As regular readers know, we typically release our quarterly newsletter toward the end of earnings season. We do this because we believe corporate earnings to be the most important “pillar of support” for equity valuations, and the commentary provided by company leadership gives us an idea of where the market may be headed and where opportunities may lie. However, looking back on a particularly volatile 2018 and one of the worst Decembers in history, we thought we’d share with you some of our initial thoughts as 2019 begins to unfold.
The bad news first. Unfortunately, a few of the issues that led to the market’s sharp drop in the last three months of the year remain unresolved. Three of the most significant:
The trade war with China has not seen much progress made, despite several high-level talks. Both sides acknowledge a desire to come to an agreement, but it doesn’t seem that investors believe that “talking the talk” will be followed by “walking the walk” just yet. Although we think that negotiating a deal is in everyone’s best interest, we expect this one to take some time to work out.
Earnings growth is slowing. This does not mean that companies are making less money, but that the rate at which they are making more money is lower. Earnings growth rates in 2017 and 2018, while nothing short of spectacular, were also unsustainable. Investors may claim that earnings growth is decidedly “worse” than it was last year, and they’ll be technically correct in doing so, but we don’t see that as a reason to be pessimistic on the health of corporate America. As far as we’re concerned, positive earnings growth means corporate performance is still improving. Market participants may or may not agree with us.
S&P 500 earnings per share
Headline noise is loud, for lack of a better metaphor. The government shutdown, Brexit, Italian budget negotiations, and oil production in the Middle East are just a few of the stories causing worry. While some of the issues do indeed represent legitimate threats to the health of the global economy, they are still noise at this point. The world has never been without conflict, and bad news always sells better than good news. Most of the time, cooler heads prevail. No good investment plan has ever been (nor should ever be) based on the headlines of the day.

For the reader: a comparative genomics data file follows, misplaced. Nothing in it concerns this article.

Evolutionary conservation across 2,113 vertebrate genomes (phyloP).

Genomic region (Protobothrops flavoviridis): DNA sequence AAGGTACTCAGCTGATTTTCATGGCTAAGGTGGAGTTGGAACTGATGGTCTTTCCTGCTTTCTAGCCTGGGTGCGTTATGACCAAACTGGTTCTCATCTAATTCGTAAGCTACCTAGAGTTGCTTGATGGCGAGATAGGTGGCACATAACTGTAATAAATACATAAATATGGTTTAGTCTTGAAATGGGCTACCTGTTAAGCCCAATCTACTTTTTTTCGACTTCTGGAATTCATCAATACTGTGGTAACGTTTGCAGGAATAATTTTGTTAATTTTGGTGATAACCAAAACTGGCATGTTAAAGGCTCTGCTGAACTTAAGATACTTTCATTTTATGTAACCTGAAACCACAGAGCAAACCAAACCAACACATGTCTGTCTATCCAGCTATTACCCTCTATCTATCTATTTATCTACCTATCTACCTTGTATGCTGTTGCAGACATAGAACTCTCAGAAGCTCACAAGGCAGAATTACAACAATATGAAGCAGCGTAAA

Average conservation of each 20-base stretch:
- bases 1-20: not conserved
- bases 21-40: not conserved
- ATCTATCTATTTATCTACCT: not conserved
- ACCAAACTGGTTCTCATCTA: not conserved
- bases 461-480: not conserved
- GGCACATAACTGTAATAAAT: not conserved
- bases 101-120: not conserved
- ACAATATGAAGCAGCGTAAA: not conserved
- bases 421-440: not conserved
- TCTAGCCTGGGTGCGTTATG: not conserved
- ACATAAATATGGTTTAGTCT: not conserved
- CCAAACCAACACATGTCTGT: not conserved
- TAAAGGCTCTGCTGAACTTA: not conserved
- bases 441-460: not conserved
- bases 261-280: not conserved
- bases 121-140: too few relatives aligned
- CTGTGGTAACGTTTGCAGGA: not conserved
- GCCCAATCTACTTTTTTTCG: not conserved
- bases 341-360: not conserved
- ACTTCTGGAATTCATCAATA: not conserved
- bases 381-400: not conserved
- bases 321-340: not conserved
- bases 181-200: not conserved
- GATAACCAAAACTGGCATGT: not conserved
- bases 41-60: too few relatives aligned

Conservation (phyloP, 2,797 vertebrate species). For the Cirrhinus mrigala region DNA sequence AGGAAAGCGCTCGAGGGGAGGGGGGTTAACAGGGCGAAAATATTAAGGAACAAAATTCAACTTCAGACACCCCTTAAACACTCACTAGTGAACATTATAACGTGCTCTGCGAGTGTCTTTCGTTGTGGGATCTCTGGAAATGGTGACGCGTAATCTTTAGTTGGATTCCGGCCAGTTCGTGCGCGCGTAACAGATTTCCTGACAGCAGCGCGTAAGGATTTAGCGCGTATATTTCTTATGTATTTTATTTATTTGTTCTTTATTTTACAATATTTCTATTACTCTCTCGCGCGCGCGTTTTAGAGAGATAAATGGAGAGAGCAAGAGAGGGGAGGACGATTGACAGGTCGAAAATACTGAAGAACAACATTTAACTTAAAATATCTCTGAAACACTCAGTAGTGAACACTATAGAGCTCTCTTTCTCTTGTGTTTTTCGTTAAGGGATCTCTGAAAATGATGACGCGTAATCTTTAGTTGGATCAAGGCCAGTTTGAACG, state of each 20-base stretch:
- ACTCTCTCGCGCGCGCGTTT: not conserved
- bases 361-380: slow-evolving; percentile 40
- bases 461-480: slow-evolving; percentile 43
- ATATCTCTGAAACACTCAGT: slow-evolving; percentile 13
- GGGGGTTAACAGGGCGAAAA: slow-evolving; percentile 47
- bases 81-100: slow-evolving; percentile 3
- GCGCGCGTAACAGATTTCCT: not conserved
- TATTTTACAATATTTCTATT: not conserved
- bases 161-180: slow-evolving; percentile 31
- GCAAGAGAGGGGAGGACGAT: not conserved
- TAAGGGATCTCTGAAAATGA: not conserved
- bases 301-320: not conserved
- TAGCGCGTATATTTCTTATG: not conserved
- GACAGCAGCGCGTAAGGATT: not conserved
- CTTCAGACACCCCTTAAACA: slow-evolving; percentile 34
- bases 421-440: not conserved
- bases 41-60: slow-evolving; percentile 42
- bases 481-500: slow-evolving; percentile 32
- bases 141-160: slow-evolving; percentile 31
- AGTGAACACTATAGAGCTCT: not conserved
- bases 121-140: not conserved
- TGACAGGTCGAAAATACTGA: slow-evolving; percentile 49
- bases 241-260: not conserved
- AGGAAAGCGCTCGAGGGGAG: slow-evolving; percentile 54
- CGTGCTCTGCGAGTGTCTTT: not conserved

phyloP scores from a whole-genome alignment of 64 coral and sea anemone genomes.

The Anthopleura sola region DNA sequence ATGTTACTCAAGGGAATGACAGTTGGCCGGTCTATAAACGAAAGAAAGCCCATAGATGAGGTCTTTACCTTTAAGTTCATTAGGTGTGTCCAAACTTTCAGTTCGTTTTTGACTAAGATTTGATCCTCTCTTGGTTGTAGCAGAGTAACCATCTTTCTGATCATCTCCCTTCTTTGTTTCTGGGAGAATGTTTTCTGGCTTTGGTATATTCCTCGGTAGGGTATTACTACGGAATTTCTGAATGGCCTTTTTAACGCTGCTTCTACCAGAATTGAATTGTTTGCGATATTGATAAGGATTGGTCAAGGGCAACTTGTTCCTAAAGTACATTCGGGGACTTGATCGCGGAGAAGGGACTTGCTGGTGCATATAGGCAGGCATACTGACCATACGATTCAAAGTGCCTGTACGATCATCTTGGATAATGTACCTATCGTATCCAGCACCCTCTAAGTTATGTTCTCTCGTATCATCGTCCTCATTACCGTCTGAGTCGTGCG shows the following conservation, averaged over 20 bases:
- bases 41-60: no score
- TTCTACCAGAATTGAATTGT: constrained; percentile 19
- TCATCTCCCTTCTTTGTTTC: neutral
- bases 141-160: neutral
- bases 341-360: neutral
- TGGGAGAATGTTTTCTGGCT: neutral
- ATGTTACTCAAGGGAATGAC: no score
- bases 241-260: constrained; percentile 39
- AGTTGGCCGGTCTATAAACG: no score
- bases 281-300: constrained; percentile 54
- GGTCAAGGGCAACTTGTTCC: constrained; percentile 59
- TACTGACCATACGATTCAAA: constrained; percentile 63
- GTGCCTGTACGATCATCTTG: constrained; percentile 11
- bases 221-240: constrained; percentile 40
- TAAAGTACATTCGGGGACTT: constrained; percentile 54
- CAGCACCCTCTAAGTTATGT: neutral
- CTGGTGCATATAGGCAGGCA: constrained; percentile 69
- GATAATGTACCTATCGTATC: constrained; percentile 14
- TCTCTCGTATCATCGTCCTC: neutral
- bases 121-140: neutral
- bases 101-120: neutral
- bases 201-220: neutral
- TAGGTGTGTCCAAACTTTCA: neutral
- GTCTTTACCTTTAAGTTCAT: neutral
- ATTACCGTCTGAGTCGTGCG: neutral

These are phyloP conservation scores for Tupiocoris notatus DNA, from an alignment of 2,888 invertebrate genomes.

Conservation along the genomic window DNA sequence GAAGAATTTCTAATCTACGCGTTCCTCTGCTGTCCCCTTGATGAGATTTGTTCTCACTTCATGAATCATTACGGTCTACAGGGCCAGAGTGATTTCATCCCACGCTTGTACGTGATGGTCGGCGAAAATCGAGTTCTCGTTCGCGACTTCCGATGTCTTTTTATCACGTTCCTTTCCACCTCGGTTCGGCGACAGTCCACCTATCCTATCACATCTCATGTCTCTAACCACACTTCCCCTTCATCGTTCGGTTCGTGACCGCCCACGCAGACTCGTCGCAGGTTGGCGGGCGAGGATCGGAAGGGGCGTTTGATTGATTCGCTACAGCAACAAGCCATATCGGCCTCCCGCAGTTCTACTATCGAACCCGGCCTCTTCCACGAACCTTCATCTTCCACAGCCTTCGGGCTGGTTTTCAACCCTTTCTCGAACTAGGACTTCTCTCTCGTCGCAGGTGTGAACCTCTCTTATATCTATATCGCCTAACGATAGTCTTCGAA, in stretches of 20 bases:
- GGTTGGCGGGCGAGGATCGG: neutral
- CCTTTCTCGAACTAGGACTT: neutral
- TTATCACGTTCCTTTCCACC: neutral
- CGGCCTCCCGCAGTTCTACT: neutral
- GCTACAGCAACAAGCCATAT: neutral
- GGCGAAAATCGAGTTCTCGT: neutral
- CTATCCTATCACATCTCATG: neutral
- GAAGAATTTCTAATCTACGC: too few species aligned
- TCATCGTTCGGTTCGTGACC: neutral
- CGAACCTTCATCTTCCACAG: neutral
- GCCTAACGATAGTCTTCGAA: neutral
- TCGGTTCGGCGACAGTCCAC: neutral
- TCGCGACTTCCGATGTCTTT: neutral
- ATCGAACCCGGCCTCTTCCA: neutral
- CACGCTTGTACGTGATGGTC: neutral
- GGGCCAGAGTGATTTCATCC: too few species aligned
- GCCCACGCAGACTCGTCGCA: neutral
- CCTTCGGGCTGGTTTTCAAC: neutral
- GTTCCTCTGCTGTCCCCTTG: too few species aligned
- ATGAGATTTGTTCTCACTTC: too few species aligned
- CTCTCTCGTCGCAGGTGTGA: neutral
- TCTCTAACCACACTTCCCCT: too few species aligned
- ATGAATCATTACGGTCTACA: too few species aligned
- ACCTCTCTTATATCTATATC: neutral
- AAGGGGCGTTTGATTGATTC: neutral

Now for the good news. Here are three reasons we’re optimistic that this year can be better than last:
Federal Reserve Charmain Jerome Powell made several novice mistakes late last year when answering press questions regarding the future path of interest rates, precipitating the market’s initial panic in October. Rather than responding with measured commentary indicative of a veteran policymaker, Mr. Powell’s comments sounded flippant, and caused investors to wonder whether the Federal Reserve would continue to raise rates blindly and potentially push the United States into recession. Last Friday, Mr. Powell appeared in a panel discussion alongside former Fed Chairs Janet Yellen and Ben Bernanke, the two very well-respected Fed leaders that preceded him. Whether Mr. Powell received some “coaching” beforehand or not, he appeared much more thoughtful in his answers and was able to reassure the market that the Fed will be careful to review the data when considering the future path of interest rates. Adding to the calming effect were comments from his colleagues, including this one from Mr. Bernanke: “Having our experience 10 years ago, we’re certainly not seeing those kinds of risks.” In other words, a repeat of 2008 is probably not hiding around the corner.
Valuations are reasonable. We’re going to keep flogging this horse because it’s such an important basis for the market’s long-term behavior. Price-to-earnings ratios, a measure of how much an investor is willing to pay for a company’s future profits, declined sharply last year because 1) prices came down and 2) earnings rose. As it stands today, the P/E ratio of the S&P 500 index is 14.2. This compares quite favorably to medium term (5-year) and long-term (10 year) averages of 16.4 and 14.6, respectively (Factset). A below-average figure means valuations are lower today than they have been in the past. While history is no guarantee of the future, we do believe it provides a rough guideline of what to expect. P/E ratios tend to stay near their long-term averages over time, which suggests to us that perhaps, with a little help from a good earnings season, the market can make some positive progress from here.
The bad news mentioned previously is a double-edged sword because much of it has already been “priced in” to the market. For this reason, we believe that resolving the trade war (or even enacting some initial steps to reduce tariffs), reopening the government, and calming some of the political issues in Europe can allow investors to refocus on the good news.
As always, risk tolerance remains a crucial component of the investment process. The market experiences negative returns from time to time, and those negative returns can sometimes persist. If last year’s volatility caused you to lose more than a few minutes of sleep, please let us know so that we may help you readdress your investment strategy.
We’ll provide a more in-depth earnings report along with more of our thoughts on the status quo in our next newsletter, due to be released at the end of February. Until then, please do not hesitate to reach out to us with questions or concerns. We are happy to discuss further.
Peter H Gore, CFA, CFP, MBA Benjamin Sadtler, CFA
The above article is for informational and educational purposes only. Neither the information presented nor any opinion expressed constitutes a recommendation or endorsement by Gore Capital Management nor Cantella & Co., Inc. of a specific investment or the purchase or sale of any securities.